Interviewer Andri Arula, first published in Estonian in Just See, May, 2017 (article in Estonian)
Cover photo by Mailiis Ollino
Hello, Errit. I’m so glad you agreed to meet me. I should tell you that one of the reasons why I wanted to share our conversation with the readers is because you at least seem like a carefree doll enjoying life at the shop window. It seems as if you’re on something or have found the formula for happiness that we’d like to learn, too!
But let’s start from the beginning – are you from Pärnu?
Eh. It’s an interesting observation you have. Let’s see if we can find my formula for happiness. [The smirk has turned into a laughter]
But yes, I am from Pärnu. Through and through. I grew up on Aisa Street in Pärnu, and in my childhood we even had a kind of gang there who would adventure all over town – from Tammiste woods all the way to the seaside shore of Vana-Pärnu.
What were you like as a child?
Quite independent. No, not due to circumstances, but because of my personality. My mother has also told me that I didn’t have this great need for attention, and that I was preoccupied with my own things. In that same gang, my active nature often put me in the leadership role.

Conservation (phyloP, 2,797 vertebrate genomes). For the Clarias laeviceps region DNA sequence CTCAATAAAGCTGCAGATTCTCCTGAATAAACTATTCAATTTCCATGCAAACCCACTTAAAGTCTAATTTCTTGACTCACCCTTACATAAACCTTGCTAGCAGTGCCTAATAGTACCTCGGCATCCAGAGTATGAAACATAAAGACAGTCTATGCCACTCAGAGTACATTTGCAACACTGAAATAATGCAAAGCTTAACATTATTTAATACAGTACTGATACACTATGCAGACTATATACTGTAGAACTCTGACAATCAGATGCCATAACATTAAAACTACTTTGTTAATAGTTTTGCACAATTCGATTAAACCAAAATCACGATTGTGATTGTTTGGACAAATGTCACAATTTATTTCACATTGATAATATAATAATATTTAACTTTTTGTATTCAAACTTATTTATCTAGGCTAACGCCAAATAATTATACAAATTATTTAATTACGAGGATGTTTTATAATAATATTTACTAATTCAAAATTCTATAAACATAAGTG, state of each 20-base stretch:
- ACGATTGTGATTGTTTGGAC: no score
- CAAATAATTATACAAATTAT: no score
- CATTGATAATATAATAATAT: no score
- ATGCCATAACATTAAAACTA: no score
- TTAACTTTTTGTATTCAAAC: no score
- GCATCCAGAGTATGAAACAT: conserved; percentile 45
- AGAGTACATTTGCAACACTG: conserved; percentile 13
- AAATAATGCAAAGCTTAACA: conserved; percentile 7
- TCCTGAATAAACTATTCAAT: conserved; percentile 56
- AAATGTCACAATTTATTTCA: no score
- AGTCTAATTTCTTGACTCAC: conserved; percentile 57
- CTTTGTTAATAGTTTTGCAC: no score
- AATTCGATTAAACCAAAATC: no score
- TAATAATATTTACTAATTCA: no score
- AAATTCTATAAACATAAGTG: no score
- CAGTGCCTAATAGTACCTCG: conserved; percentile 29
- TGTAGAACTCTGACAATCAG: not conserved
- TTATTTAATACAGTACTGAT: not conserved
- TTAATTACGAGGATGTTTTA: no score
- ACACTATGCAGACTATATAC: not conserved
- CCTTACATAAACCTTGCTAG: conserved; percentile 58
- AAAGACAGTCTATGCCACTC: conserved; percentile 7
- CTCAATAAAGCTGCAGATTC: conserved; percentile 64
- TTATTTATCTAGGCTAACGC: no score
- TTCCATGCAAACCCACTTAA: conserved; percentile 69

Rita, Errit’s mother:
As a child, she loved to draw. She wanted to become an interior decorator so that she’d have the opportunity to make other people’s homes beautiful and comfortable.
I have always accepted her decisions.
Her teenage years were difficult for her, because she was always so nice to everybody and she was taken advantage of because of that.
I am truly happy to be the mother of such a girl.
your childhood easy?
My real childhood was carefree enough. Difficulties, and I mean real difficulties, crept up in my early teenage years. Until then, I mostly cruised along life. When I was 12–13, I got caught up in turbulence that’s a bit difficult to recall now. I’d rather avoid going into details, as there was a lot of hurt there. Both being taken advantage of and being disappointed in people. I was pushed aside and paid no attention to. There was a time I made an effort to get attention, but to no avail.
I should point out that it was actually a period that got me to where I am now.
I was rattled very heavily in my teenage years.
Being taken advantage of?
Yes, but let’s not talk about it in the interview, please. I hope you’ll understand.
I agree but you mentioned that without them you wouldn’t be who and where you are right now.
Exactly. I don’t believe in accidents and I think that my experiences had some sort of a profound effect on me. Considering the experiences and disappointments of my teenage years that wouldn’t be easy for an adult that doesn’t have the added pressure of hormones in turmoil either, I’m of the opinion that it was something more than a tragedy.
I have thought about that time a lot and attempted to find answers, and I’m confident in saying that it taught me to forgive. Not just say “I forgive you”, but to sincerely and completely forgive. Because what’s the use in holding grudges? It only ruins yourself. It makes life difficult.